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          Most cited references 54

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          Dynamic sensorimotor interactions in locomotion.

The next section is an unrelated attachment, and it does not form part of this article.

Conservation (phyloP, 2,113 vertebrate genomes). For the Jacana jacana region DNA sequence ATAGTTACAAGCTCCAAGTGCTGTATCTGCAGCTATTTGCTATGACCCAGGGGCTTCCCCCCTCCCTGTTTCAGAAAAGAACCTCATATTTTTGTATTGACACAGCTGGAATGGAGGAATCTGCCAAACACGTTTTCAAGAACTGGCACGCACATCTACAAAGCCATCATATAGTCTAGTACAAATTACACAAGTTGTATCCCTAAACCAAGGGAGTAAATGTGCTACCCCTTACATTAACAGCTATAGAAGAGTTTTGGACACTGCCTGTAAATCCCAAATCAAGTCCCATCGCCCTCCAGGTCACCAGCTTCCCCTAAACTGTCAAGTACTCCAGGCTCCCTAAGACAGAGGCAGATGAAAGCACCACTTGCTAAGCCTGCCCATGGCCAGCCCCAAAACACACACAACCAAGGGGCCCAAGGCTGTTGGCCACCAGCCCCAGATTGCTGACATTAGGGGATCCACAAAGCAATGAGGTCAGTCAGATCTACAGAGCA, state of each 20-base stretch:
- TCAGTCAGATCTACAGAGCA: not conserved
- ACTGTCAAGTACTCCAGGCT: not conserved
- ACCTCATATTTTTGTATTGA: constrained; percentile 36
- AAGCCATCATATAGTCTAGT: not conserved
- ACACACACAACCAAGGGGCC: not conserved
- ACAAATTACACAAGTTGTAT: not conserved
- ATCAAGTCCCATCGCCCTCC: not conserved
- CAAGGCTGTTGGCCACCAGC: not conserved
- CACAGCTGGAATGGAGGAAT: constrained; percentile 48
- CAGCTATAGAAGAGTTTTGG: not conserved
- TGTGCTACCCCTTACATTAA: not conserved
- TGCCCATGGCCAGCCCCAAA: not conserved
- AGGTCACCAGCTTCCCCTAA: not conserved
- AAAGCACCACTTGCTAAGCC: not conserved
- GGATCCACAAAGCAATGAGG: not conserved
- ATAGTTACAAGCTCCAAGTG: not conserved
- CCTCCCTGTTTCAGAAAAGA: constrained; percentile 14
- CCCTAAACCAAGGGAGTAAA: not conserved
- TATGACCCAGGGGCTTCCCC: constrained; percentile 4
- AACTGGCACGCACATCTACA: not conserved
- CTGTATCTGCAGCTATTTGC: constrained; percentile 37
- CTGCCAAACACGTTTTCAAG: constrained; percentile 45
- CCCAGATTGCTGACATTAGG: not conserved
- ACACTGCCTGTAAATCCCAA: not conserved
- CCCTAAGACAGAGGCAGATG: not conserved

Locomotion results from intricate dynamic interactions between a central program and feedback mechanisms. The central program relies fundamentally on a genetically determined spinal circuitry (central pattern generator) capable of generating the basic locomotor pattern and on various descending pathways that can trigger, stop, and steer locomotion. The feedback originates from muscles and skin afferents as well as from special senses (vision, audition, vestibular) and dynamically adapts the locomotor pattern to the requirements of the environment. The dynamic interactions are ensured by modulating transmission in locomotor pathways in a state- and phase-dependent manner. For instance, proprioceptive inputs from extensors can, during stance, adjust the timing and amplitude of muscle activities of the limbs to the speed of locomotion but be silenced during the opposite phase of the cycle. Similarly, skin afferents participate predominantly in the correction of limb and foot placement during stance on uneven terrain, but skin stimuli can evoke different types of responses depending on when they occur within the step cycle. Similarly, stimulation of descending pathways may affect the locomotor pattern in only certain phases of the step cycle. Section ii reviews dynamic sensorimotor interactions mainly through spinal pathways. Section iii describes how similar sensory inputs from the spinal or supraspinal levels can modify locomotion through descending pathways. The sensorimotor interactions occur obviously at several levels of the nervous system. Section iv summarizes presynaptic, interneuronal, and motoneuronal mechanisms that are common at these various levels. Together these mechanisms contribute to the continuous dynamic adjustment of sensorimotor interactions, ensuring that the central program and feedback mechanisms are congruous during locomotion.